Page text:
The Mobile City Council voted Tuesday to lay over a vote on a police raid policy that would be citywide. The council will consider the ordinance again in two weeks.

The ordinance banning no-knock warrants and pre-dawn raids in Mobile states, "No law enforcement personnel employed by the City of Mobile shall seek, execute, or participate in the execution of a no-knock warrant at any location within the boundaries of the City of Mobile" and "No law enforcement personnel employed by the City of Mobile shall authorize or perform a pre-dawn raid."

The vote on the new ordinance was postponed in December over questions of legality. The Zoghby Act gave Mobile's government-specific roles and authority, and some legal experts say banning places could violate the act. Some council members suggested asking the Alabama Attorney General's Office for an opinion.

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On Monday, Mobile Police Chief Paul Prine said he wanted to know if the council had the authority to vote on the ordinance before they did so.

"Chief Prine seeks clarification on the legal framework that permits the council to modify the guidelines surrounding 'no-knock' and 'pre-dawn' operations," MPD stated in a press release.

The ordinance on raids would still allow for exceptions in limited circumstances following the approval of the chief of police and the director of public safety. In those situations, there would have to be probable cause to believe there is a risk of injury to law enforcement or citizens and that there is felony activity at the location.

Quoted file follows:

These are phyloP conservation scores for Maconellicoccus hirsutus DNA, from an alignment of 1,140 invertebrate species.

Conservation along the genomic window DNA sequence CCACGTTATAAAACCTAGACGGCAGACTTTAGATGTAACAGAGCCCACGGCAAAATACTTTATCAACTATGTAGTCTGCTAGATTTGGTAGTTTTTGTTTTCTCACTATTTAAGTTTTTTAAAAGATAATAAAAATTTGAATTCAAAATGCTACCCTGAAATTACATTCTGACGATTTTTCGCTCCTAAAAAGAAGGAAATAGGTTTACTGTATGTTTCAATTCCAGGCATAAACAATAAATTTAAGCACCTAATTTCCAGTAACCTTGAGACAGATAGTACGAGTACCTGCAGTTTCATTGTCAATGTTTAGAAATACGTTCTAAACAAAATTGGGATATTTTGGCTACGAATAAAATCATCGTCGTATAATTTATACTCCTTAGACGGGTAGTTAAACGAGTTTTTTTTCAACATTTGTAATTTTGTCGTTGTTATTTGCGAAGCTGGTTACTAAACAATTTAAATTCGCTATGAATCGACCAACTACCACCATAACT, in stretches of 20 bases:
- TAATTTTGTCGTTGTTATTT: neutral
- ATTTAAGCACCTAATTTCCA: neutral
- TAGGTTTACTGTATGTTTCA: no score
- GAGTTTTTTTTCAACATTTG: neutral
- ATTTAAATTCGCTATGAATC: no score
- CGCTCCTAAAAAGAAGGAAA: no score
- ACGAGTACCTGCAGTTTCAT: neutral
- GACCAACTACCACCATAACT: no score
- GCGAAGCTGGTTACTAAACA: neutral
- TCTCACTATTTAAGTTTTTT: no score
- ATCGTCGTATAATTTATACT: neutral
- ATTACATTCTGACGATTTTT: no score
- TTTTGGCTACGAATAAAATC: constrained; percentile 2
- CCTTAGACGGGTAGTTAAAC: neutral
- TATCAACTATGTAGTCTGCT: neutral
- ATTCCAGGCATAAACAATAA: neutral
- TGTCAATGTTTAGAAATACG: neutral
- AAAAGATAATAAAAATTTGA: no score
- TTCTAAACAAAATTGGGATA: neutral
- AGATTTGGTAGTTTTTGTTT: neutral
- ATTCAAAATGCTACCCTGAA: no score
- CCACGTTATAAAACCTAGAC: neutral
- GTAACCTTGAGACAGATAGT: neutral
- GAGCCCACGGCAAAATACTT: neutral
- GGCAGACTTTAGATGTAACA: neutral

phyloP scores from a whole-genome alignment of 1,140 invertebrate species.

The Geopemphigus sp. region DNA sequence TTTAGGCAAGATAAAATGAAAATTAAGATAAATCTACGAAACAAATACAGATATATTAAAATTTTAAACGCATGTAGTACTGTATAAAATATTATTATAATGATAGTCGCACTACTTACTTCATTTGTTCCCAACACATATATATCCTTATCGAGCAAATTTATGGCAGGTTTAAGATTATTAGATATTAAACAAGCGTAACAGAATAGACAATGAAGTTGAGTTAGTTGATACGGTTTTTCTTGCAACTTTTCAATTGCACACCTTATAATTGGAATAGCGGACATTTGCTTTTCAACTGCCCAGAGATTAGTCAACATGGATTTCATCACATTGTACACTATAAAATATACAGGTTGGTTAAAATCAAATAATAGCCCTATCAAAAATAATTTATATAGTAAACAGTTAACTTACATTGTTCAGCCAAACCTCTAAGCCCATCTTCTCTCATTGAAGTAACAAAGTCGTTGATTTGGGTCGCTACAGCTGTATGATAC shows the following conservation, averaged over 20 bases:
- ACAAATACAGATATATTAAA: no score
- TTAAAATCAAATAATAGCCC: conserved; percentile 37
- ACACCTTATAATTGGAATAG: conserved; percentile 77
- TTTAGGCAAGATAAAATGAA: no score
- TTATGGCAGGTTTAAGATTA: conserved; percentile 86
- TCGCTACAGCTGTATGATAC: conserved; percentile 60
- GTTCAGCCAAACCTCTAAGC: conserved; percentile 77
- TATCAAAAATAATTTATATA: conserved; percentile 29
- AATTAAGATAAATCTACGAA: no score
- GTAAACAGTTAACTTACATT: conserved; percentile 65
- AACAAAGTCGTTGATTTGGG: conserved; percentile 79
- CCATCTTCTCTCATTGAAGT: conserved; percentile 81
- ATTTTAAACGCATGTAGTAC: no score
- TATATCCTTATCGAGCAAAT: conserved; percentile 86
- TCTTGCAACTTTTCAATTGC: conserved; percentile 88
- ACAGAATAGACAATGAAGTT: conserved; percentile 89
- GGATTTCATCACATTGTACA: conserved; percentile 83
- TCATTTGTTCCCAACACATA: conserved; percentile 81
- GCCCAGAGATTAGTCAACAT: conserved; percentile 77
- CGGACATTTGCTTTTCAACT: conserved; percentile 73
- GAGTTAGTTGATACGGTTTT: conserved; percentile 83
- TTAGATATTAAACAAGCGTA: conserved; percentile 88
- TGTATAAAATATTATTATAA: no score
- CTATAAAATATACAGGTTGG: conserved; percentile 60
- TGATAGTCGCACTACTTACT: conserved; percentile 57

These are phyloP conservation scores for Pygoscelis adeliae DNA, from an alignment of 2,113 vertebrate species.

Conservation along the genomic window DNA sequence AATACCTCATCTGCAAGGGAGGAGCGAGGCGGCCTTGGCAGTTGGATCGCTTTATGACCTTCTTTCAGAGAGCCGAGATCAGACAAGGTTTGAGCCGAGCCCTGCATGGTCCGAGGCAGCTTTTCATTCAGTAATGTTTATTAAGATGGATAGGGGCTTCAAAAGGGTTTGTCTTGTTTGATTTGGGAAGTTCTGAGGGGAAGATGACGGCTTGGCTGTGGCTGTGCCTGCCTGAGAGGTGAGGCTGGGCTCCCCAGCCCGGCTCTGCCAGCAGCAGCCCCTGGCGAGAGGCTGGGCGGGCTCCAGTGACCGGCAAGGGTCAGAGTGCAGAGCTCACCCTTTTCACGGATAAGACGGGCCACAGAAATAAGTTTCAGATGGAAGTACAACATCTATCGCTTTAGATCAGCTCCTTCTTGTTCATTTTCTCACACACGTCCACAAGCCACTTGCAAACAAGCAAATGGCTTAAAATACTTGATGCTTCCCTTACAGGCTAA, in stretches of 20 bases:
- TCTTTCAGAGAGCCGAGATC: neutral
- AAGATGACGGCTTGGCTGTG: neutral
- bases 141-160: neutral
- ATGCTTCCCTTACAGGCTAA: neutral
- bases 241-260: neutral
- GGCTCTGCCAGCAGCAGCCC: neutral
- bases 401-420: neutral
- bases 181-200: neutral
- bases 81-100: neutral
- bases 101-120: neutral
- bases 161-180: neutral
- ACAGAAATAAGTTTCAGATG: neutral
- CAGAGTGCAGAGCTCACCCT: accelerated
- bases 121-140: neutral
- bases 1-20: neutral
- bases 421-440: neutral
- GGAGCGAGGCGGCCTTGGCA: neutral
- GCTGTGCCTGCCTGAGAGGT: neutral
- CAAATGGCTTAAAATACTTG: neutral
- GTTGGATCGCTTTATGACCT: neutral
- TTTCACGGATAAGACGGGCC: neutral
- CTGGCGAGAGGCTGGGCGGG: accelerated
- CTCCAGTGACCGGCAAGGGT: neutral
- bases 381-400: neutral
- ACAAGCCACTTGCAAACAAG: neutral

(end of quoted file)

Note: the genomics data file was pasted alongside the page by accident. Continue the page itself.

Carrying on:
Police already operate off these exceptions when authorizing and executing search warrants. A judge signs off on search warrants before entry is made on any premise.

Another part of the proposed changes was passed in January when the city council approved an ordinance making it a citywide policy to release body-worn camera footage to those who go through the proper request process. There are exceptions to that ordinance as well, such as video protected by a grand jury investigation.

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